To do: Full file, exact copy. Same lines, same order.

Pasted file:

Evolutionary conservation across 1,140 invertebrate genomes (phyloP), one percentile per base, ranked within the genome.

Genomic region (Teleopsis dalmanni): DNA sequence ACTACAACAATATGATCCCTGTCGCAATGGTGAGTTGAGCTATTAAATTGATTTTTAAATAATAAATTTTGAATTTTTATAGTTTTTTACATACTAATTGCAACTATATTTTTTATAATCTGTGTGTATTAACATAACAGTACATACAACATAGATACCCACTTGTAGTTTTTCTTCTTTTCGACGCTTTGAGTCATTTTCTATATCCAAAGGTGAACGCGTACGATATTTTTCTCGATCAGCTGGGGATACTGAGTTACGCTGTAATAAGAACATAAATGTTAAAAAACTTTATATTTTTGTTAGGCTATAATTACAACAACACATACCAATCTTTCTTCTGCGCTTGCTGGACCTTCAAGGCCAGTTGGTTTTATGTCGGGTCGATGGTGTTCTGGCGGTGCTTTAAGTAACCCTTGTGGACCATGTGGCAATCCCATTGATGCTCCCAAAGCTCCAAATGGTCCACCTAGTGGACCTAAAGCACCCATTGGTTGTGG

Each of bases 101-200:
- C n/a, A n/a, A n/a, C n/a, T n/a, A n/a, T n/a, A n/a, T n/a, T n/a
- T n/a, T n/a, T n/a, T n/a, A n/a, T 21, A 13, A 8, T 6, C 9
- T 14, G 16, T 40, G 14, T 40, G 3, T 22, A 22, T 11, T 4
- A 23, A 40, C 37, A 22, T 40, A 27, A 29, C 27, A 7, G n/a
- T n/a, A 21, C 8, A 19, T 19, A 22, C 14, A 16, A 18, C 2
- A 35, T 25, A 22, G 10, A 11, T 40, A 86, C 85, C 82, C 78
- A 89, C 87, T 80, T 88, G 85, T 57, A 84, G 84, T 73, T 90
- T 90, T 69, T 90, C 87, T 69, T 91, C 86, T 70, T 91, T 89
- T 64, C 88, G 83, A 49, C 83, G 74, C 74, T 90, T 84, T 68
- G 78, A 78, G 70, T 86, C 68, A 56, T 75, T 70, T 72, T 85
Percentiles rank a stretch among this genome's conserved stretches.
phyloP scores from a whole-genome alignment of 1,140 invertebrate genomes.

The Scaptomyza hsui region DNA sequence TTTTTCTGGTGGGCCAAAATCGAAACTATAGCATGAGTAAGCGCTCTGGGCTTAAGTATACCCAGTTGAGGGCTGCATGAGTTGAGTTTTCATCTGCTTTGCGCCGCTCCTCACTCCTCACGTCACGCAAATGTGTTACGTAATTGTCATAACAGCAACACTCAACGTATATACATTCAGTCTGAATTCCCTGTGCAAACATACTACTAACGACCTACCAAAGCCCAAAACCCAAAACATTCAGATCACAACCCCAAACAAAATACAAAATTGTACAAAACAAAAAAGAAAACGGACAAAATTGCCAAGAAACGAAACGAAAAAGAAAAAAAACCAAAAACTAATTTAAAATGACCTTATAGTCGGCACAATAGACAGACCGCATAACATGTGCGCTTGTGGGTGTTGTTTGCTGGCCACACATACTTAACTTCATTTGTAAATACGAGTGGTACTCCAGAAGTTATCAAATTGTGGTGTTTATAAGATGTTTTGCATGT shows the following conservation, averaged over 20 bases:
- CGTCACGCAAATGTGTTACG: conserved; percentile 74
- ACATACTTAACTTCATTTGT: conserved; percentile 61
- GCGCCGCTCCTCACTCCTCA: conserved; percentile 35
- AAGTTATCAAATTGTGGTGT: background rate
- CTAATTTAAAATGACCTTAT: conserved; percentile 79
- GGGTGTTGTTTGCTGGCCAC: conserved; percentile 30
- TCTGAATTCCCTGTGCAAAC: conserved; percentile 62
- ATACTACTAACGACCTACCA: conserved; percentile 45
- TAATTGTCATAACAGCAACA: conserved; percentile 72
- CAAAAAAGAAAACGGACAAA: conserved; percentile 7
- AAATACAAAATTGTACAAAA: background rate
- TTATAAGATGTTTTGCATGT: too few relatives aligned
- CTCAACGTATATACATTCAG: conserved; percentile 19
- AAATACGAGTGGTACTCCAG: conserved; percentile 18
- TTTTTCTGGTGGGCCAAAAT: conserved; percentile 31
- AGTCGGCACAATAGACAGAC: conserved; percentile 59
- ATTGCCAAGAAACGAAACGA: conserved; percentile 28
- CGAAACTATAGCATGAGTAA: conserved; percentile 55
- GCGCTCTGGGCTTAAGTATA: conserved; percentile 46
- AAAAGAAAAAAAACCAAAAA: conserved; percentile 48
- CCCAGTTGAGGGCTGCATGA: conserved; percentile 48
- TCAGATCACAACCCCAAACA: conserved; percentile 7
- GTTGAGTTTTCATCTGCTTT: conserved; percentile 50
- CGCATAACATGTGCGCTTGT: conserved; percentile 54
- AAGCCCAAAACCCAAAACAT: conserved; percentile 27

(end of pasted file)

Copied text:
Evolutionary conservation across 1,140 invertebrate genomes (phyloP), one percentile per base, ranked within the genome.

Genomic region (Teleopsis dalmanni): DNA sequence ACTACAACAATATGATCCCTGTCGCAATGGTGAGTTGAGCTATTAAATTGATTTTTAAATAATAAATTTTGAATTTTTATAGTTTTTTACATACTAATTGCAACTATATTTTTTATAATCTGTGTGTATTAACATAACAGTACATACAACATAGATACCCACTTGTAGTTTTTCTTCTTTTCGACGCTTTGAGTCATTTTCTATATCCAAAGGTGAACGCGTACGATATTTTTCTCGATCAGCTGGGGATACTGAGTTACGCTGTAATAAGAACATAAATGTTAAAAAACTTTATATTTTTGTTAGGCTATAATTACAACAACACATACCAATCTTTCTTCTGCGCTTGCTGGACCTTCAAGGCCAGTTGGTTTTATGTCGGGTCGATGGTGTTCTGGCGGTGCTTTAAGTAACCCTTGTGGACCATGTGGCAATCCCATTGATGCTCCCAAAGCTCCAAATGGTCCACCTAGTGGACCTAAAGCACCCATTGGTTGTGG

Each of bases 101-200:
- C n/a, A n/a, A n/a, C n/a, T n/a, A n/a, T n/a, A n/a, T n/a, T n/a
- T n/a, T n/a, T n/a, T n/a, A n/a, T 21, A 13, A 8, T 6, C 9
- T 14, G 16, T 40, G 14, T 40, G 3, T 22, A 22, T 11, T 4
- A 23, A 40, C 37, A 22, T 40, A 27, A 29, C 27, A 7, G n/a
- T n/a, A 21, C 8, A 19, T 19, A 22, C 14, A 16, A 18, C 2
- A 35, T 25, A 22, G 10, A 11, T 40, A 86, C 85, C 82, C 78
- A 89, C 87, T 80, T 88, G 85, T 57, A 84, G 84, T 73, T 90
- T 90, T 69, T 90, C 87, T 69, T 91, C 86, T 70, T 91, T 89
- T 64, C 88, G 83, A 49, C 83, G 74, C 74, T 90, T 84, T 68
- G 78, A 78, G 70, T 86, C 68, A 56, T 75, T 70, T 72, T 85
Percentiles rank a stretch among this genome's conserved stretches.
phyloP scores from a whole-genome alignment of 1,140 invertebrate genomes.

The Scaptomyza hsui region DNA sequence TTTTTCTGGTGGGCCAAAATCGAAACTATAGCATGAGTAAGCGCTCTGGGCTTAAGTATACCCAGTTGAGGGCTGCATGAGTTGAGTTTTCATCTGCTTTGCGCCGCTCCTCACTCCTCACGTCACGCAAATGTGTTACGTAATTGTCATAACAGCAACACTCAACGTATATACATTCAGTCTGAATTCCCTGTGCAAACATACTACTAACGACCTACCAAAGCCCAAAACCCAAAACATTCAGATCACAACCCCAAACAAAATACAAAATTGTACAAAACAAAAAAGAAAACGGACAAAATTGCCAAGAAACGAAACGAAAAAGAAAAAAAACCAAAAACTAATTTAAAATGACCTTATAGTCGGCACAATAGACAGACCGCATAACATGTGCGCTTGTGGGTGTTGTTTGCTGGCCACACATACTTAACTTCATTTGTAAATACGAGTGGTACTCCAGAAGTTATCAAATTGTGGTGTTTATAAGATGTTTTGCATGT shows the following conservation, averaged over 20 bases:
- CGTCACGCAAATGTGTTACG: conserved; percentile 74
- ACATACTTAACTTCATTTGT: conserved; percentile 61
- GCGCCGCTCCTCACTCCTCA: conserved; percentile 35
- AAGTTATCAAATTGTGGTGT: background rate
- CTAATTTAAAATGACCTTAT: conserved; percentile 79
- GGGTGTTGTTTGCTGGCCAC: conserved; percentile 30
- TCTGAATTCCCTGTGCAAAC: conserved; percentile 62
- ATACTACTAACGACCTACCA: conserved; percentile 45
- TAATTGTCATAACAGCAACA: conserved; percentile 72
- CAAAAAAGAAAACGGACAAA: conserved; percentile 7
- AAATACAAAATTGTACAAAA: background rate
- TTATAAGATGTTTTGCATGT: too few relatives aligned
- CTCAACGTATATACATTCAG: conserved; percentile 19
- AAATACGAGTGGTACTCCAG: conserved; percentile 18
- TTTTTCTGGTGGGCCAAAAT: conserved; percentile 31
- AGTCGGCACAATAGACAGAC: conserved; percentile 59
- ATTGCCAAGAAACGAAACGA: conserved; percentile 28
- CGAAACTATAGCATGAGTAA: conserved; percentile 55
- GCGCTCTGGGCTTAAGTATA: conserved; percentile 46
- AAAAGAAAAAAAACCAAAAA: conserved; percentile 48
- CCCAGTTGAGGGCTGCATGA: conserved; percentile 48
- TCAGATCACAACCCCAAACA: conserved; percentile 7
- GTTGAGTTTTCATCTGCTTT: conserved; percentile 50
- CGCATAACATGTGCGCTTGT: conserved; percentile 54
- AAGCCCAAAACCCAAAACAT: conserved; percentile 27